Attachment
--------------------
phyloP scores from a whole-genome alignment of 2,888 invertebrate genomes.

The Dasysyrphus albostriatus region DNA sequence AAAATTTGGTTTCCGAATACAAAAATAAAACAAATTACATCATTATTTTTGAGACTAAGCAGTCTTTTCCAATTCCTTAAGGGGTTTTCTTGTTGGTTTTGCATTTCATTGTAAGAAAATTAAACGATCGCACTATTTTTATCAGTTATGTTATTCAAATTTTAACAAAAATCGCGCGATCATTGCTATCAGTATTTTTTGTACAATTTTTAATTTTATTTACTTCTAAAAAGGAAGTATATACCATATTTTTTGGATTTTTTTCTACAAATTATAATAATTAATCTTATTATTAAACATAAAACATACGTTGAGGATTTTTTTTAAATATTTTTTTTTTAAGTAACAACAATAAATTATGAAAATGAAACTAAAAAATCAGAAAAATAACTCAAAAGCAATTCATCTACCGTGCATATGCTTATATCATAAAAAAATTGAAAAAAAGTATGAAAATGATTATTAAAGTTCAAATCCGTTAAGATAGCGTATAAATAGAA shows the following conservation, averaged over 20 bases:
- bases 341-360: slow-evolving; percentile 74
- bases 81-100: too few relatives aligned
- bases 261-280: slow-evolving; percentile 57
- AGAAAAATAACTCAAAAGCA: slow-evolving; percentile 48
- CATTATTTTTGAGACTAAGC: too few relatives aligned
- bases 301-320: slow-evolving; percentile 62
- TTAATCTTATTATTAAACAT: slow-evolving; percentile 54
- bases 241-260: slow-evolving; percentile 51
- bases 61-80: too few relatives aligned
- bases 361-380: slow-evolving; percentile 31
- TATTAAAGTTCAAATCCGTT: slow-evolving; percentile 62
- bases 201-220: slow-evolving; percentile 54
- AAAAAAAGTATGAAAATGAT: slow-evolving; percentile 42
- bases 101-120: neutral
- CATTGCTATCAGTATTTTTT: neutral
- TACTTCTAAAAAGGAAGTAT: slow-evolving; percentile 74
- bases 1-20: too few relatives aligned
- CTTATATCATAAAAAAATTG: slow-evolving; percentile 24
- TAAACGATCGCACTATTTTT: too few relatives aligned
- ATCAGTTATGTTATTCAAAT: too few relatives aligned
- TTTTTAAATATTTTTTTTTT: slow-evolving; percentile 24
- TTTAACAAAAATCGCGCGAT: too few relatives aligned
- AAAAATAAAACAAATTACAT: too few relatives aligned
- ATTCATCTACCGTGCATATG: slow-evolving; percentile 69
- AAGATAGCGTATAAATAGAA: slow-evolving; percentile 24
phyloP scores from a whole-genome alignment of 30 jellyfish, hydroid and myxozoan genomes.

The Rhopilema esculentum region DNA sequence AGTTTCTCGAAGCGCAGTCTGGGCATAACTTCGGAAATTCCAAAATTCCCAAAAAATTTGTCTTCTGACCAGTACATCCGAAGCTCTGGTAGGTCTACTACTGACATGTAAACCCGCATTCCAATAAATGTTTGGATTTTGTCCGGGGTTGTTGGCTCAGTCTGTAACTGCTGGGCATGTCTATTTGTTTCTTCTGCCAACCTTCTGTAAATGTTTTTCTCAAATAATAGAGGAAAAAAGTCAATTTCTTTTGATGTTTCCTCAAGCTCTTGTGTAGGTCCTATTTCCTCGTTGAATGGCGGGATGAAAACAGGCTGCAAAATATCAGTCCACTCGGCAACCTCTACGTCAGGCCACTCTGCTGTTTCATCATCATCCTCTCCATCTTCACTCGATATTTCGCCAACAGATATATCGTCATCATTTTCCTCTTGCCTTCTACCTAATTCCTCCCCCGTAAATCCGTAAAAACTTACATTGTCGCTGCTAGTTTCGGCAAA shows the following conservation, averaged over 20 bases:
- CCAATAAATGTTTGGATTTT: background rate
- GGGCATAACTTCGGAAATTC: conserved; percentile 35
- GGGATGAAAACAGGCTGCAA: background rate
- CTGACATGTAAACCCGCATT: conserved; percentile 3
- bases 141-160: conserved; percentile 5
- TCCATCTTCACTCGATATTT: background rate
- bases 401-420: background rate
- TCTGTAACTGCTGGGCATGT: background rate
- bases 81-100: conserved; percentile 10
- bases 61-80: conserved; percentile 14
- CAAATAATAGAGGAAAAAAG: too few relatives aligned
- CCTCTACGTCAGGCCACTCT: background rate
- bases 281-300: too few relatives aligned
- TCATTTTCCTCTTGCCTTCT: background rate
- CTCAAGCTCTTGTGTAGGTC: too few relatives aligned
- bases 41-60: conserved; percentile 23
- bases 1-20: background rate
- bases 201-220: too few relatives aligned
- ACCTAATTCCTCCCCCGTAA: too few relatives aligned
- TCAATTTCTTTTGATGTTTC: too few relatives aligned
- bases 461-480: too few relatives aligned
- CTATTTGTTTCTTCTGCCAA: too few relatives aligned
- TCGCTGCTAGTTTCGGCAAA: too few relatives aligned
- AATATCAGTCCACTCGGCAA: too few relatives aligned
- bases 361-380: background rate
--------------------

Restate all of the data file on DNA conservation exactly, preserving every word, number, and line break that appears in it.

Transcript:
phyloP scores from a whole-genome alignment of 2,888 invertebrate genomes.

The Dasysyrphus albostriatus region DNA sequence AAAATTTGGTTTCCGAATACAAAAATAAAACAAATTACATCATTATTTTTGAGACTAAGCAGTCTTTTCCAATTCCTTAAGGGGTTTTCTTGTTGGTTTTGCATTTCATTGTAAGAAAATTAAACGATCGCACTATTTTTATCAGTTATGTTATTCAAATTTTAACAAAAATCGCGCGATCATTGCTATCAGTATTTTTTGTACAATTTTTAATTTTATTTACTTCTAAAAAGGAAGTATATACCATATTTTTTGGATTTTTTTCTACAAATTATAATAATTAATCTTATTATTAAACATAAAACATACGTTGAGGATTTTTTTTAAATATTTTTTTTTTAAGTAACAACAATAAATTATGAAAATGAAACTAAAAAATCAGAAAAATAACTCAAAAGCAATTCATCTACCGTGCATATGCTTATATCATAAAAAAATTGAAAAAAAGTATGAAAATGATTATTAAAGTTCAAATCCGTTAAGATAGCGTATAAATAGAA shows the following conservation, averaged over 20 bases:
- bases 341-360: slow-evolving; percentile 74
- bases 81-100: too few relatives aligned
- bases 261-280: slow-evolving; percentile 57
- AGAAAAATAACTCAAAAGCA: slow-evolving; percentile 48
- CATTATTTTTGAGACTAAGC: too few relatives aligned
- bases 301-320: slow-evolving; percentile 62
- TTAATCTTATTATTAAACAT: slow-evolving; percentile 54
- bases 241-260: slow-evolving; percentile 51
- bases 61-80: too few relatives aligned
- bases 361-380: slow-evolving; percentile 31
- TATTAAAGTTCAAATCCGTT: slow-evolving; percentile 62
- bases 201-220: slow-evolving; percentile 54
- AAAAAAAGTATGAAAATGAT: slow-evolving; percentile 42
- bases 101-120: neutral
- CATTGCTATCAGTATTTTTT: neutral
- TACTTCTAAAAAGGAAGTAT: slow-evolving; percentile 74
- bases 1-20: too few relatives aligned
- CTTATATCATAAAAAAATTG: slow-evolving; percentile 24
- TAAACGATCGCACTATTTTT: too few relatives aligned
- ATCAGTTATGTTATTCAAAT: too few relatives aligned
- TTTTTAAATATTTTTTTTTT: slow-evolving; percentile 24
- TTTAACAAAAATCGCGCGAT: too few relatives aligned
- AAAAATAAAACAAATTACAT: too few relatives aligned
- ATTCATCTACCGTGCATATG: slow-evolving; percentile 69
- AAGATAGCGTATAAATAGAA: slow-evolving; percentile 24
phyloP scores from a whole-genome alignment of 30 jellyfish, hydroid and myxozoan genomes.

The Rhopilema esculentum region DNA sequence AGTTTCTCGAAGCGCAGTCTGGGCATAACTTCGGAAATTCCAAAATTCCCAAAAAATTTGTCTTCTGACCAGTACATCCGAAGCTCTGGTAGGTCTACTACTGACATGTAAACCCGCATTCCAATAAATGTTTGGATTTTGTCCGGGGTTGTTGGCTCAGTCTGTAACTGCTGGGCATGTCTATTTGTTTCTTCTGCCAACCTTCTGTAAATGTTTTTCTCAAATAATAGAGGAAAAAAGTCAATTTCTTTTGATGTTTCCTCAAGCTCTTGTGTAGGTCCTATTTCCTCGTTGAATGGCGGGATGAAAACAGGCTGCAAAATATCAGTCCACTCGGCAACCTCTACGTCAGGCCACTCTGCTGTTTCATCATCATCCTCTCCATCTTCACTCGATATTTCGCCAACAGATATATCGTCATCATTTTCCTCTTGCCTTCTACCTAATTCCTCCCCCGTAAATCCGTAAAAACTTACATTGTCGCTGCTAGTTTCGGCAAA shows the following conservation, averaged over 20 bases:
- CCAATAAATGTTTGGATTTT: background rate
- GGGCATAACTTCGGAAATTC: conserved; percentile 35
- GGGATGAAAACAGGCTGCAA: background rate
- CTGACATGTAAACCCGCATT: conserved; percentile 3
- bases 141-160: conserved; percentile 5
- TCCATCTTCACTCGATATTT: background rate
- bases 401-420: background rate
- TCTGTAACTGCTGGGCATGT: background rate
- bases 81-100: conserved; percentile 10
- bases 61-80: conserved; percentile 14
- CAAATAATAGAGGAAAAAAG: too few relatives aligned
- CCTCTACGTCAGGCCACTCT: background rate
- bases 281-300: too few relatives aligned
- TCATTTTCCTCTTGCCTTCT: background rate
- CTCAAGCTCTTGTGTAGGTC: too few relatives aligned
- bases 41-60: conserved; percentile 23
- bases 1-20: background rate
- bases 201-220: too few relatives aligned
- ACCTAATTCCTCCCCCGTAA: too few relatives aligned
- TCAATTTCTTTTGATGTTTC: too few relatives aligned
- bases 461-480: too few relatives aligned
- CTATTTGTTTCTTCTGCCAA: too few relatives aligned
- TCGCTGCTAGTTTCGGCAAA: too few relatives aligned
- AATATCAGTCCACTCGGCAA: too few relatives aligned
- bases 361-380: background rate